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You are here:  Home ::  Didgeridoo  :: Making :: Split Wood Didges :: Bell

Bell

The size, shape and proportion of the bell affects the sound of a didgeridoo

Resonance, volume and pitch can all be altered by changing the bell. Changing anything has both positive and negative aspects, for example, the larger the bell the louder the didge, however, too large a bell and the mid range tones/frequencies are affected/reduced.

Widening the bore by removing extra wood from the insde walls will alter the pitch by raising it slightly.s

How to Make a Wooden Didgeridoo
Part 8 - Bell

Depending on how the wood was hollowed will determine how much work is needed on the bell. If you are happy with the sound why do anything. When fashioning the bell, I try to get as near as possible to the finished thickness when hollowing with the arbortech. Invariably I will tinker with the bell regardless, if nothing other than sanding it smooth because it looks good and appears professional.

That is not always the case and most didgeridoos will need a little extra wood removed to get the sound to sing. Using a couple of gouges (¼" and ¾") shallow curves, to remove excess material and make the walls thinner at the end. I do this with the didgeridoos firmly secured and clamped in place on the carpenter's horse. Working around the inside of the circumference, I do small sections at one time until I am satisfied.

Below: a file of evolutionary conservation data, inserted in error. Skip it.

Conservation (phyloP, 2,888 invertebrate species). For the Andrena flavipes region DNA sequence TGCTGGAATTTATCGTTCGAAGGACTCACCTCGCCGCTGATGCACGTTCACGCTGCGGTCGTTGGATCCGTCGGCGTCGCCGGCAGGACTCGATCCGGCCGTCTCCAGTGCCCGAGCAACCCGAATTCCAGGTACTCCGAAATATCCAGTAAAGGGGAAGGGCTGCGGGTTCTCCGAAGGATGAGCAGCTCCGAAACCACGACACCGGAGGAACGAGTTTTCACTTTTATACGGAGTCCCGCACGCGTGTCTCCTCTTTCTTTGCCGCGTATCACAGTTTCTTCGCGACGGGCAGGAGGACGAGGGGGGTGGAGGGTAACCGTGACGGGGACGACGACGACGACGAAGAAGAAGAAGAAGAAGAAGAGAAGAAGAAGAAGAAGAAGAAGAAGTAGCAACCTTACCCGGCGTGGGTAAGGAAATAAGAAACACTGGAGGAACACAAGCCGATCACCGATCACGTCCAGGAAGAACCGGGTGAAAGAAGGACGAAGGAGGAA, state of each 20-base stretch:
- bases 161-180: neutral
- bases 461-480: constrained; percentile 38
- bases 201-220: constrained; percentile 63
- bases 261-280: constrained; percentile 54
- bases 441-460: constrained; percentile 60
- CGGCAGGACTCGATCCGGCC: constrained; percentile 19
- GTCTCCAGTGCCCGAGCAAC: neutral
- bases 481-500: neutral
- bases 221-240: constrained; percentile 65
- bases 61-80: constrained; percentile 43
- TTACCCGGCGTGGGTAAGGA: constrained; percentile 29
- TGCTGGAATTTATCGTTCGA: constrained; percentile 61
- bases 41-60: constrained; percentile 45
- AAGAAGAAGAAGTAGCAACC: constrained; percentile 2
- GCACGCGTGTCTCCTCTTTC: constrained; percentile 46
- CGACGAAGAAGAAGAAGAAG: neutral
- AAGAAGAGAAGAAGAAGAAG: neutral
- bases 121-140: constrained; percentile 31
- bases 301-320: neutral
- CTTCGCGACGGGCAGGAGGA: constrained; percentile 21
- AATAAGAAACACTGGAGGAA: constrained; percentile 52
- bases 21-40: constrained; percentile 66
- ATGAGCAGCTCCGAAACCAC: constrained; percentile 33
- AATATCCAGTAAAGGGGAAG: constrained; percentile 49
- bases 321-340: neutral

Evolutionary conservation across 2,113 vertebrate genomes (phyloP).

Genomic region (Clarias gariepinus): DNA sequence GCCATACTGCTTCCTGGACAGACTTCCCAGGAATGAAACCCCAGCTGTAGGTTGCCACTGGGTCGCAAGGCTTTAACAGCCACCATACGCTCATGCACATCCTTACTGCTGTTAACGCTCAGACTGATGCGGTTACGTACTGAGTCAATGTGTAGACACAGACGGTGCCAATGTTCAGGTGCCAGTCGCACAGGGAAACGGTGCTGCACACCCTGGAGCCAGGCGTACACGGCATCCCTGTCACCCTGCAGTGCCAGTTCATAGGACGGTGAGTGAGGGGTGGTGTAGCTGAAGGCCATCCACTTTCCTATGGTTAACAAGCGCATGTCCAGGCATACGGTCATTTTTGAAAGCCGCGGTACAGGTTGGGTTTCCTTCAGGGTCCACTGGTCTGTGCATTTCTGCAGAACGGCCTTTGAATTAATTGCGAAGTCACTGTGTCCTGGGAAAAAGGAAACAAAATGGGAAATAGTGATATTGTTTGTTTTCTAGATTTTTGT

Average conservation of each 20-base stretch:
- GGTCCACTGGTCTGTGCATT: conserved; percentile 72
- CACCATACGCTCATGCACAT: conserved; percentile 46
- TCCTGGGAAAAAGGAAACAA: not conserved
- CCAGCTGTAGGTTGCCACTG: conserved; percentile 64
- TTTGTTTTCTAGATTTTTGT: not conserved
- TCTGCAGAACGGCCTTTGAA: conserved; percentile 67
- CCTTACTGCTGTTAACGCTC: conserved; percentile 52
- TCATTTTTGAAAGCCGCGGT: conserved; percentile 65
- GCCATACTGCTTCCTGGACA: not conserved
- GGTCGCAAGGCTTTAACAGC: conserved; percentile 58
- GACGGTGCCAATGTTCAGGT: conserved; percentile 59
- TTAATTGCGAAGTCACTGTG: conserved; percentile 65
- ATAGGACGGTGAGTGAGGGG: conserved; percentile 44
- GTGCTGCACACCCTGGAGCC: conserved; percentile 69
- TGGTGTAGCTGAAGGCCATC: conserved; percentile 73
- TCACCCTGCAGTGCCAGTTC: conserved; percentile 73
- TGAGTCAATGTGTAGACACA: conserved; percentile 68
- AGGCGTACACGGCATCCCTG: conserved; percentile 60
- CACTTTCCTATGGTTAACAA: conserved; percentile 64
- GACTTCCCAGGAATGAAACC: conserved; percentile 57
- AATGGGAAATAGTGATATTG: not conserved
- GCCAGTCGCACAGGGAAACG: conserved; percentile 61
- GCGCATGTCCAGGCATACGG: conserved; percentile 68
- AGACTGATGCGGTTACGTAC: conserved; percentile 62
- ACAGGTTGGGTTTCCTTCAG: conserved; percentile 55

When working on the bell I try to ensure the finished walls of the didgeridoo are max 1cm (just under 1/2") thick. This is to accomodate clip-on microphones that some professional players use - if the wall is thicker then the microphone will be to small to clip onto the instrument.

Now that the walls are even and of the right thickness, I use a larger sanding drum to smooth the inside of the bore. I will also sand the end down.

The bell also has a coating of epoxy resin applied. This is to afford the bottom of the wood some protection against scuffing on the ground when playing and extra protection against moisture that can gather at the bottom of the didgeridoo when it is played for a long time. The resin goes around the rim of the bell and the first few inches inside. This can affect the sound so be aware of this when considering the tuning of the didgeridoo. I like to think, through practice I have a fair idea of how the sound is affected and apply the resin accordingly.

Since writing this article I no longer put epoxy resin on the bell of all my didges - only when there is a need for it, for example: thin walls; or the instrument will be getting alot of wear and tear.

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